Mocoa is a small city on the fringe of the Amazon jungle in the department of Putumayo. It’s an unattractive and rather unfriendly place, which is understood given its difficult history with guerrilla forces (it’s safe now). As unappealing as my description may sound, a couple days in this city on the road to Ecuador is worth the trouble – not for the city, but for the natural beauty and wildlife around it.
Fin del Mundo
The top attraction sits just 6km outside of town. Fin del Mundo, which translates to “End of the World”, is a small nature park with a beautiful waterfall and swimming hole. To get there, you can take a camioneta (truck) bound for the town of Villagarzón. It can cost anywhere from COP$1,000 to $3,000, depending on the honesty of the driver. It’s best to go earlier in the day and leave in the early afternoon, but there’s a hostel inside the park (Huaca Huaca) and another just outside if you would like to stay longer. Also, you’ll probably have less of a crowd if you go on a weekday. We went on a Sunday and the place was jam packed with people.
Some people reported needing a guide to do the trail. It’s not necessary at all, but if you want to venture further into the jungle or do some extreme sports, you’ll need one. Ask your hotel to recommend a guide and you can hire one with a day’s notice.
Entering Fin del Mundo
Once you arrive at the entrance to the park, you walk down a path to a bridge. Cross it, turn left, and follow the river. Enter a small gate, keep walking uphill. You’ll pass a waterfall, small lagoon, hostel, and finally you’ll come to a structure where you register for the park. Admission was COP$2,500 per person plus a refundable deposit of COP$5,000 for plastic bottles and bags we carried into the park. We had to return with every item we reported to get the deposit back.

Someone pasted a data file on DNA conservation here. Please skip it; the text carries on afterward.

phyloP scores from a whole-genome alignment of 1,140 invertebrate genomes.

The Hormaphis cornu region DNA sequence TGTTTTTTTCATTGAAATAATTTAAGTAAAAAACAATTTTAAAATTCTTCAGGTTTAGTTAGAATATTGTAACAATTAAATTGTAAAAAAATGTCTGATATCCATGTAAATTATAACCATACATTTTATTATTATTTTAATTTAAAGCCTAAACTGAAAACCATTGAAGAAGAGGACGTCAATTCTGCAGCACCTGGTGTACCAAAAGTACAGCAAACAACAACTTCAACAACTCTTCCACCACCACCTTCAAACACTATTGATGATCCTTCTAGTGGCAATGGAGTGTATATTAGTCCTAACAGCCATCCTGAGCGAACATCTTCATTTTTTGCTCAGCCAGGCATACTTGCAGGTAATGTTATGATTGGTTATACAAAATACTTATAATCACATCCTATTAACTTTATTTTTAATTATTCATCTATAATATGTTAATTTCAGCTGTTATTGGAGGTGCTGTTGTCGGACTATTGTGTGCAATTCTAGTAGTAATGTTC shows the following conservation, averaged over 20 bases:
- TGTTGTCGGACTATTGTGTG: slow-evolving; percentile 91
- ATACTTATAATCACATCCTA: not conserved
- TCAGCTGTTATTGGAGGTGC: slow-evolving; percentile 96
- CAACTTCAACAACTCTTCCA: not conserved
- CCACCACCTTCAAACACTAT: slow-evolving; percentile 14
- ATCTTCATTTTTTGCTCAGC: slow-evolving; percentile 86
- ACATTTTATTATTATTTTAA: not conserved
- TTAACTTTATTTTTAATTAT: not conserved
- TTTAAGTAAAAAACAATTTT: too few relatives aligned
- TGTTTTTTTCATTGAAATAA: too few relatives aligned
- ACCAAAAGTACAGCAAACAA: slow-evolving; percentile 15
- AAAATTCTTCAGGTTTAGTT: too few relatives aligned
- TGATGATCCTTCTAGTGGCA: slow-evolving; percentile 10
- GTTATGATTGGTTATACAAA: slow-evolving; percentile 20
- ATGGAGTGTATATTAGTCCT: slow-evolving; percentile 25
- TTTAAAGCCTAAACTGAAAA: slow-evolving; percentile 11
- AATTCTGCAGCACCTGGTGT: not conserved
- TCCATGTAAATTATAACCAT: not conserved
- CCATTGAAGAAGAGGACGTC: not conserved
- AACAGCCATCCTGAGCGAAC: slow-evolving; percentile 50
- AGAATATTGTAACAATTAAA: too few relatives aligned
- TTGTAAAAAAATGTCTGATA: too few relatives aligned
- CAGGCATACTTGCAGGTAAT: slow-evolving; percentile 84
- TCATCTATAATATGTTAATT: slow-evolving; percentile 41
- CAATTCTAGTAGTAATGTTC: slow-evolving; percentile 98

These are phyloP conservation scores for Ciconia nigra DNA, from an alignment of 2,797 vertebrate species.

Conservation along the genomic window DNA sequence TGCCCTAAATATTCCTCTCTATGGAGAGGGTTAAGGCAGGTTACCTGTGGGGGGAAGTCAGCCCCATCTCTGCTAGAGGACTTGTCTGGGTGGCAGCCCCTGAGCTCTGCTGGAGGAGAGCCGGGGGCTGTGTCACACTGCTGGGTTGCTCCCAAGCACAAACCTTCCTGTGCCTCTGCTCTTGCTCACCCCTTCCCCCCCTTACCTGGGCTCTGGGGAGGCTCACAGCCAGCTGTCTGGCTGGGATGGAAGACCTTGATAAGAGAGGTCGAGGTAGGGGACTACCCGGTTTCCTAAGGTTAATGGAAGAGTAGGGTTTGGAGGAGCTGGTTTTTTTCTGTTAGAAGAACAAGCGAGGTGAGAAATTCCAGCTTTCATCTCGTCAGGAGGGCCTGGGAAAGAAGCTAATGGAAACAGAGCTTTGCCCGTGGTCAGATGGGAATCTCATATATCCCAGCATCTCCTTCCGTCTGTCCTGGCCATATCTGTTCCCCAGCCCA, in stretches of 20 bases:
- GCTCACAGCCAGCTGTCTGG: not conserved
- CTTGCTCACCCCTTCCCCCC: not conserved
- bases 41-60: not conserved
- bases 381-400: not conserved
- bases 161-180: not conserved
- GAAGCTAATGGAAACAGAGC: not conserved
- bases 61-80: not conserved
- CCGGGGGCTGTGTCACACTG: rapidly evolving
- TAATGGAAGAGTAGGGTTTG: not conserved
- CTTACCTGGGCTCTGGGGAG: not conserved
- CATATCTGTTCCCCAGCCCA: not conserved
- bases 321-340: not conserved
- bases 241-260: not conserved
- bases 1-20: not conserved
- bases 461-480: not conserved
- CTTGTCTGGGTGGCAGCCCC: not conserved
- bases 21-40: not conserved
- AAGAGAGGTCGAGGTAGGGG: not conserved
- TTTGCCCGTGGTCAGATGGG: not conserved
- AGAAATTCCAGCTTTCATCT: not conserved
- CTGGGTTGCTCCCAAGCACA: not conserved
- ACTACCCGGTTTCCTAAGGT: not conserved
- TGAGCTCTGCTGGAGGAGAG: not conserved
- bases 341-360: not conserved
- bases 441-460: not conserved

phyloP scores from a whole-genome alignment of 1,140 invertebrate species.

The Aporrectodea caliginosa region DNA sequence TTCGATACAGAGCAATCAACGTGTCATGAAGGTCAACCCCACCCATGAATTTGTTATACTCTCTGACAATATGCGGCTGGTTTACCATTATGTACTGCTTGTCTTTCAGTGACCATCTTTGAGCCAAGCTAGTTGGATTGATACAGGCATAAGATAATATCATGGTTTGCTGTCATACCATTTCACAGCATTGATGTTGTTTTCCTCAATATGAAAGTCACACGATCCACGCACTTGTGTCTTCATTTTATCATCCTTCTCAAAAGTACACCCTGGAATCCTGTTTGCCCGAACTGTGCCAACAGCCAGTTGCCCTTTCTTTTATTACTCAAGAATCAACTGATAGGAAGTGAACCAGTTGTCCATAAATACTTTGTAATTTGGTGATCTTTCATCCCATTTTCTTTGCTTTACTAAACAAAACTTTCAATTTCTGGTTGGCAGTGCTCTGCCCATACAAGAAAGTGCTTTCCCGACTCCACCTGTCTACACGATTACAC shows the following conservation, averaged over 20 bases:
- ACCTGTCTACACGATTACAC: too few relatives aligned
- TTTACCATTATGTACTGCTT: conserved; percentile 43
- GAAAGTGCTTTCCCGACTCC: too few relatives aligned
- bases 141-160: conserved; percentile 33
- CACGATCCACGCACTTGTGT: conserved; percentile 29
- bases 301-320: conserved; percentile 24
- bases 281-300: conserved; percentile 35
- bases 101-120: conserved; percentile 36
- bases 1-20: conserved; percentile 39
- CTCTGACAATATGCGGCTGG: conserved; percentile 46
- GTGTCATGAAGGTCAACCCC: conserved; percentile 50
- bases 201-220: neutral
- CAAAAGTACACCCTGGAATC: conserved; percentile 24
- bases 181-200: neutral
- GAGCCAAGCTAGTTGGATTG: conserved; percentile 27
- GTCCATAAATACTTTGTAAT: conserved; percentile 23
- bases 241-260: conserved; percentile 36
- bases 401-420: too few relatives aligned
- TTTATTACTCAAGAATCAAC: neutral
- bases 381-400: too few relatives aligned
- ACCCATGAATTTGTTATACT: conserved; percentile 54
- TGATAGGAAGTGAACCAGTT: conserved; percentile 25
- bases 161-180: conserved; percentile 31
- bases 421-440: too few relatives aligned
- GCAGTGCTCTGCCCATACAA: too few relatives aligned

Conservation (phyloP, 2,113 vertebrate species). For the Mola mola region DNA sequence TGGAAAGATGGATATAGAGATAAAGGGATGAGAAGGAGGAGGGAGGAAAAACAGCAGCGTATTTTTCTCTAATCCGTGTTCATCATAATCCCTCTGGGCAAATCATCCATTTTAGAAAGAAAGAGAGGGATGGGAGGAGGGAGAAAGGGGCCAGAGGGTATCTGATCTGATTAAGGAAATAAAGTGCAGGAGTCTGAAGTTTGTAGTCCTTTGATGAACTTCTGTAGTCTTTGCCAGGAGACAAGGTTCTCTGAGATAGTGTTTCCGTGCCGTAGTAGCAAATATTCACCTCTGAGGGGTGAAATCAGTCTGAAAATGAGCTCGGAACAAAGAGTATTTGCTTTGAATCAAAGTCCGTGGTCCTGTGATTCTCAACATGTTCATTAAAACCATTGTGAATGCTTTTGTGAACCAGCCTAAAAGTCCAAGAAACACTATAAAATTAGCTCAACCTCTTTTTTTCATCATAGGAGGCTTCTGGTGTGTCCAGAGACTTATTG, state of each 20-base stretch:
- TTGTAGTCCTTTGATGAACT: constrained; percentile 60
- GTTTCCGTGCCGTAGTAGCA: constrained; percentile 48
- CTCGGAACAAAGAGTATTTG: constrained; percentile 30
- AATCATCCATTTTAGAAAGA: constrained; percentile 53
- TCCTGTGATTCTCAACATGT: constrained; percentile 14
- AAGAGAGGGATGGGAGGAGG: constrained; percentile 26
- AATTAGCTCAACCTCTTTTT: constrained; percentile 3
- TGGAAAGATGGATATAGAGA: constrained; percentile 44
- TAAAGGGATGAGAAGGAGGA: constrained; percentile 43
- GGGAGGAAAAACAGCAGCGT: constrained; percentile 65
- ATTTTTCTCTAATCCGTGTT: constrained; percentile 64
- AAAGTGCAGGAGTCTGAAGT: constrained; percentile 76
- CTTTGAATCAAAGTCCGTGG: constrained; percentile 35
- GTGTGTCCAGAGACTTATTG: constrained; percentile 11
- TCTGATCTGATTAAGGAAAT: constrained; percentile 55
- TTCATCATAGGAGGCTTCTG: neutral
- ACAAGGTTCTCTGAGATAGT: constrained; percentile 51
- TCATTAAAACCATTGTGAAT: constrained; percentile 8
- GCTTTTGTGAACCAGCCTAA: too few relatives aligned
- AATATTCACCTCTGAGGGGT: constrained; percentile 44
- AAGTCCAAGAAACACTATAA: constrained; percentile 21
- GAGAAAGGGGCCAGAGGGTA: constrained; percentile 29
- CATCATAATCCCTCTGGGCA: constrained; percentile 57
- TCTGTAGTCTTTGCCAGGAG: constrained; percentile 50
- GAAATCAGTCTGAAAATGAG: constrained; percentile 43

From the registration building, the real hike up to Fin del Mundo starts. It can be muddy, slippery, and sometimes dangerous. Bring good hiking boots, a lunch and snacks, and lots of water. There is a small restaurant along the way if interested. The path varies between pure mud, smooth rock, and slippery wood blocks and logs. It took us almost two hours at a decent pace to reach the end of the trail.
Near the end of the trail there are steep steps down to the falls and swimming hole. Be VERY careful here. It’s extremely slippery. Once you get down these steps and see the natural pool through the clearing, you’ll realize it was worth the effort!
A river with a small waterfall and swimming hole awaits those who finish the hike. The water is cold, refreshing, and crystal clear. The hike continues from there to another taller waterfall, but we decided to relax and enjoy a nice swim.
If you thought going up the trail was difficult, going back down is worse. Lots of people walking down the steps and back down the trail fell very hard. It took about an hour to descend. When we got back to the main road, it was nearly 5pm and there were tons of people trying to find a camioneta back to Mocoa. We waited almost an hour because they were passing completely full. This is why I say it’s best to go early and leave early. You’ll beat the crowds.
There are other waterfalls and hikes in the area, some needing guides and others you can do alone. Ask your hotel for suggestions.
Paway Centro Ecoturistico
Another great attraction in Mocoa that we didn’t have time for is Paway Centro Ecoturistico Amazónico. Paway is an ecological reserve home to several animals that live in the Amazon rain forest, many which are being rehabilitated. It gives visitors a chance to get to know some of the animals. It’s even possible to stay the night there. We were really bummed we couldn’t make it. Paway is located on the same road as Fin del Mundo, not too far away from the entrance.
In Mocoa, there is nothing to see or do. The main plaza is quite boring and lacks any wow factor.